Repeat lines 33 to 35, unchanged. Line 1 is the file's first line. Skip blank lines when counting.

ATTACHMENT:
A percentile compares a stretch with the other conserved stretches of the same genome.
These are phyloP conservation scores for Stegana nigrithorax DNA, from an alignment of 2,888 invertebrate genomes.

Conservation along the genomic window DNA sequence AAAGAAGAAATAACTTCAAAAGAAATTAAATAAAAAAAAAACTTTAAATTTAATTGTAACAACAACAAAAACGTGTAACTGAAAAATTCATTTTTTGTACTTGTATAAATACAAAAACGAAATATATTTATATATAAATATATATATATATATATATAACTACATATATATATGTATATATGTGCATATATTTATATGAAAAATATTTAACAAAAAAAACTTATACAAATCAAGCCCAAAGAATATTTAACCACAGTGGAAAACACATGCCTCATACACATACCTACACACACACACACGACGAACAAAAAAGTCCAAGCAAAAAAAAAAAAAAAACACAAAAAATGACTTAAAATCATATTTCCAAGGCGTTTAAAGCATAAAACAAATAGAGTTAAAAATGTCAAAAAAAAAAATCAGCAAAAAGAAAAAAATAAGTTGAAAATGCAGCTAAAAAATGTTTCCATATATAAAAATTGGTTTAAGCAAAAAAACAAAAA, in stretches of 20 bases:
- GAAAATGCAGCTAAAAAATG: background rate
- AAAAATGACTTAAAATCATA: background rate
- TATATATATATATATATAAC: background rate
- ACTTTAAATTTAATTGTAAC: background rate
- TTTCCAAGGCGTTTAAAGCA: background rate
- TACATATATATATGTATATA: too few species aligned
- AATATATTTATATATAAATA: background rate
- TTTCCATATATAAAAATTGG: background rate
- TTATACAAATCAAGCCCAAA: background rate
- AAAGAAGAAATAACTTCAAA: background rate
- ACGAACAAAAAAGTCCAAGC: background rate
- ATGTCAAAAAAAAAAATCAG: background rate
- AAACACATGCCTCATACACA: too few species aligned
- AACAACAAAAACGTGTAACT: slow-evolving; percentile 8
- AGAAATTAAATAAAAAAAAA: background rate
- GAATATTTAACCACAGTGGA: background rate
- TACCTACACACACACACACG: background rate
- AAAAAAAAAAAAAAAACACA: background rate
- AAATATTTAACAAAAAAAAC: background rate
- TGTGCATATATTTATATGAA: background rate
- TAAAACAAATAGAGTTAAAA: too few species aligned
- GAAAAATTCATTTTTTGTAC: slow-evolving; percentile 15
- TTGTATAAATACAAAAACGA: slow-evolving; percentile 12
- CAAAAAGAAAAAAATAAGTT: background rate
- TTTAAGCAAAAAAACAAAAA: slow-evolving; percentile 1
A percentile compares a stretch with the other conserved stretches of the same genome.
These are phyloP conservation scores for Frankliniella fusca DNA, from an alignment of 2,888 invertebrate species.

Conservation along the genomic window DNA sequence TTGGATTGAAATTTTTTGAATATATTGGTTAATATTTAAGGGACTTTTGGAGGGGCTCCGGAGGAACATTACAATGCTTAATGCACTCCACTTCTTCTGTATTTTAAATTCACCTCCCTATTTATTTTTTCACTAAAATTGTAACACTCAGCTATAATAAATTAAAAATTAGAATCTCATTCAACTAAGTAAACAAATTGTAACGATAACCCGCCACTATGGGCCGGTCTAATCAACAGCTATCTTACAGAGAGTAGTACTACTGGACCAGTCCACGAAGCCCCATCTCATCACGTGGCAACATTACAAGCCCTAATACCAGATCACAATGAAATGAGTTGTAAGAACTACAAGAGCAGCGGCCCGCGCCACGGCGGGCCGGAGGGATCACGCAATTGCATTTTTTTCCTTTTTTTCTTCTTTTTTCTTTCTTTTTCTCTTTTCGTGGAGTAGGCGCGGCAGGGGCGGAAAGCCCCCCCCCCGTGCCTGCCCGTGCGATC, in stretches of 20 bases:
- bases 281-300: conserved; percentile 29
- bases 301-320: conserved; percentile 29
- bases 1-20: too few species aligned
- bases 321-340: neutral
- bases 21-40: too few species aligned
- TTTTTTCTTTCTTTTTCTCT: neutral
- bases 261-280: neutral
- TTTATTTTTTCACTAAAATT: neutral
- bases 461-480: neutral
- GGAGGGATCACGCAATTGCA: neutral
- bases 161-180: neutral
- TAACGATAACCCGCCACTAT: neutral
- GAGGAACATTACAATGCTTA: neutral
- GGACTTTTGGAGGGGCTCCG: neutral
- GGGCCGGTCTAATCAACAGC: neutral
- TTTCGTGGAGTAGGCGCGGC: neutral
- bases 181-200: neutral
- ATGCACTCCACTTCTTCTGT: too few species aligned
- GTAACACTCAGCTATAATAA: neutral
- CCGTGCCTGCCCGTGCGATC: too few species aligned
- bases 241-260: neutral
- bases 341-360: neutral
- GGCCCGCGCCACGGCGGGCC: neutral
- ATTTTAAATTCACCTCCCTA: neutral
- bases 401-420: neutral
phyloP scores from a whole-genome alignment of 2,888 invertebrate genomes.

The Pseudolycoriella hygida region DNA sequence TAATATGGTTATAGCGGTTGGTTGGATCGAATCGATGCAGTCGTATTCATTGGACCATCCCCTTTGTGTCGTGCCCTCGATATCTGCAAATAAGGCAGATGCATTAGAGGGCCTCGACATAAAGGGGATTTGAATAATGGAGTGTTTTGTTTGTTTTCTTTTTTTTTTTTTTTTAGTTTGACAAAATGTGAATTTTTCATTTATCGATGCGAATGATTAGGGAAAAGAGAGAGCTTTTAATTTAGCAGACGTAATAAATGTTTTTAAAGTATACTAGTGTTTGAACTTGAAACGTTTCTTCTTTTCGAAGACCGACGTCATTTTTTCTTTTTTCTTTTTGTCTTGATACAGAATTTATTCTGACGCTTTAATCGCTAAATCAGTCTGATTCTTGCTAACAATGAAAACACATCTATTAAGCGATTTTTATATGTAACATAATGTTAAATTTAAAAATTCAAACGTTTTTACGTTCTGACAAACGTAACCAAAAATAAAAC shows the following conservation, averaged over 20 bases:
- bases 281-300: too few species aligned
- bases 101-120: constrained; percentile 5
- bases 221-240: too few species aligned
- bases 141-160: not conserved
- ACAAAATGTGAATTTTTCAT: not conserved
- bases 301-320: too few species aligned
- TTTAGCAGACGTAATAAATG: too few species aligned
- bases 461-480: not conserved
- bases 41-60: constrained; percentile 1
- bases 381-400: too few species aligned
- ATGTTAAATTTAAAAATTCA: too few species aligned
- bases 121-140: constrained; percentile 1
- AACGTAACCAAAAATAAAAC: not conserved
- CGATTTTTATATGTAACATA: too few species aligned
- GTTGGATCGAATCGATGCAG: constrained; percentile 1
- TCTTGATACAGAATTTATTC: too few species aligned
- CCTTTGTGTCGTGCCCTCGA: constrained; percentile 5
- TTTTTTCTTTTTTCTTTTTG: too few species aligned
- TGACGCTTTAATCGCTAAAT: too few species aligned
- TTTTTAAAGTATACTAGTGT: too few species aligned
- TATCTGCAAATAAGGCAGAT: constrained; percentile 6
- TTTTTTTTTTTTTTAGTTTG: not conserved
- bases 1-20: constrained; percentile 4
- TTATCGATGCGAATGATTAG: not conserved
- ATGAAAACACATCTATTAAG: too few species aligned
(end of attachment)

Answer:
- bases 301-320: conserved; percentile 29
- bases 1-20: too few species aligned
- bases 321-340: neutral